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recipes for cooking light

In a world roiling in new technologies, few companies have received the early stage notoriety of Pittsburgh’s own Plextronics. Spun out of CMU in 2002, the company’s technology centers on the molecular self assembly of non-metallic nanowires that, depending on their molecular structure, are able to absorb light and transform it into electrical current or, alternatively, to use electrical current to emit light. Given the technology’s revolutionary nature, I couldn’t keep myself from asking Plextronics’ CEO Andy Hannah for a brain-dump and a plant tour, which he happily granted.


During my visit, I witnessed a deceptively simple demonstration in which one of my guides placed a high-intensity lamp facedown on a light absorption panel to illuminate a light emission panel about a foot away. Both panels were coated with compositional variants of a material called regioregular polythiophene (RRPT), a material developed in 1992 by Plextronics Co-Founder and Dean of CMU’s Mellon College of Chemistry, Dr. Rick McCullough.


Although conductive polymers were first discovered in the 1970s, they experienced little promise of commercial success until Dr. McCullough figured out how to synthesize conductive molecules that self-assembled into linear structures with sulfur heads attached to carbon backbones of various atomic lengths in a single pot (reactor) process that could be performed at room temperature. What is more, as though taking on lives of their own, McCullough’s molecules also assembled themselves, head to tail, to form nanowires that conducted electricity. Since electrical conductivity is essential to both absorbing and emitting light, and the active ingredients in the invention are extremely common, this technology appeared to be a natural winner in a world looking for better ways to produce energy and more efficient ways to use it. Absorption would generate electricity from the Sun during the day. Emission would utilize that energy to generate light at night.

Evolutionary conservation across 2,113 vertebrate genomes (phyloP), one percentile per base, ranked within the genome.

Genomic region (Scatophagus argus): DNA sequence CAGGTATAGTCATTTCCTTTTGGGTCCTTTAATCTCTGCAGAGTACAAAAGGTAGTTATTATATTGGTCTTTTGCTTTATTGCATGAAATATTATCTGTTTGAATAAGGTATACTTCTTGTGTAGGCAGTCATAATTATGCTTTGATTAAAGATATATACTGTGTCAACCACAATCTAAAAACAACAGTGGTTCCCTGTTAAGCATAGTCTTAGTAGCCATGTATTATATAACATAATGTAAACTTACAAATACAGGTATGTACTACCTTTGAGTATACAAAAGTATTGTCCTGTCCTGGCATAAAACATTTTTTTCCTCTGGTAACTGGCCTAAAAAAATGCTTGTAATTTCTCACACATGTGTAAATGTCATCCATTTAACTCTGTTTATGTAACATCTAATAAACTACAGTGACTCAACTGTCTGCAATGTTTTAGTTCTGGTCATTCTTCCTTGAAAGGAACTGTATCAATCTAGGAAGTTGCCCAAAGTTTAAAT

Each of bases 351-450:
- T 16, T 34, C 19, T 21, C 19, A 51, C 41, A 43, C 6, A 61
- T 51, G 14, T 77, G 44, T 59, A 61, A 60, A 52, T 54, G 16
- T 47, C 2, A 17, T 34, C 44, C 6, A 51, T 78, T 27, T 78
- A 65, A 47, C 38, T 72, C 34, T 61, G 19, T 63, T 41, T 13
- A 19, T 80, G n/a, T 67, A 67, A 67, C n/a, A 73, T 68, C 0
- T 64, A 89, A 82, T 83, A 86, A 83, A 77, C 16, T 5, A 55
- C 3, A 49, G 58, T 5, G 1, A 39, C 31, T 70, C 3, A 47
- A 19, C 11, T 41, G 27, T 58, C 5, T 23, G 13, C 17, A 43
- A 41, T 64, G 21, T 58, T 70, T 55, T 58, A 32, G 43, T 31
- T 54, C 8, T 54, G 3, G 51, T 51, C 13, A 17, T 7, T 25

The key to both absorption and emission may be found at the edges of quantum theory. No… don’t stop reading… I promise to keep this simple.


It is little known that contrary to most atomic logo designs, electrons do not orbit atomic nuclei in perfect circles. Rather, they whiz around their nuclei inside cloud-like energy shells or bands that resemble oblique ellipses, flattened eggs and figure-eights more than hoola-hoops. Each band has a requisite energy level for the reception or rejection of electrons, depending on its average distance from the nucleus. The farther from the nucleus a band is, the higher the energy of its electrons, but the closer to the nucleus an electron is, the more energy it takes to bump it to the next higher band.


Meanwhile, over on the Sun, after its eight-minute journey to Earth, an inbound light particle, or photon, can strike one of McCullough’s conductive polymers and excite an electron to a higher energy level. In turn, the electron will jump to an energy band farther from its nucleus. When the electron departs its home band, it leaves behind a positively charged hole, where it once lived. So while the electron is up there in its new snooty neighborhood, known as the conduction band, acting all cool and stuff, the hole wants it back or at least it wants some other electron back. The distance between the bands is known as the band gap.


The band gap is key to Plextronics’ technology, because by designing materials with different band structures, the electrons can be coaxed into staying in the conduction band for longer or shorter periods of time (were talking about nanoseconds here). In the case of absorption from solar light, the materials are tuned to trap the electrons long enough to move along the conductive polymer nanowires, thereby generating electrical current. In the case of emission, the process is reversed. An electrical current stimulates electrons to jump and fall, back and forth, between bands, thereby emitting photons (light) as they recombine with their holes.


The result is light absorption when the Sun is shining and light emission when it’s not. Pretty good recipes in anybody’s cookbook.


This story first appeared inTom Imerito’s TEQ column, Innovation Chronicles. You can read it on the Pittsburgh Technology Council’s website.

©Copyright 2007 Thomas P. Imerito/ dba Science Communications

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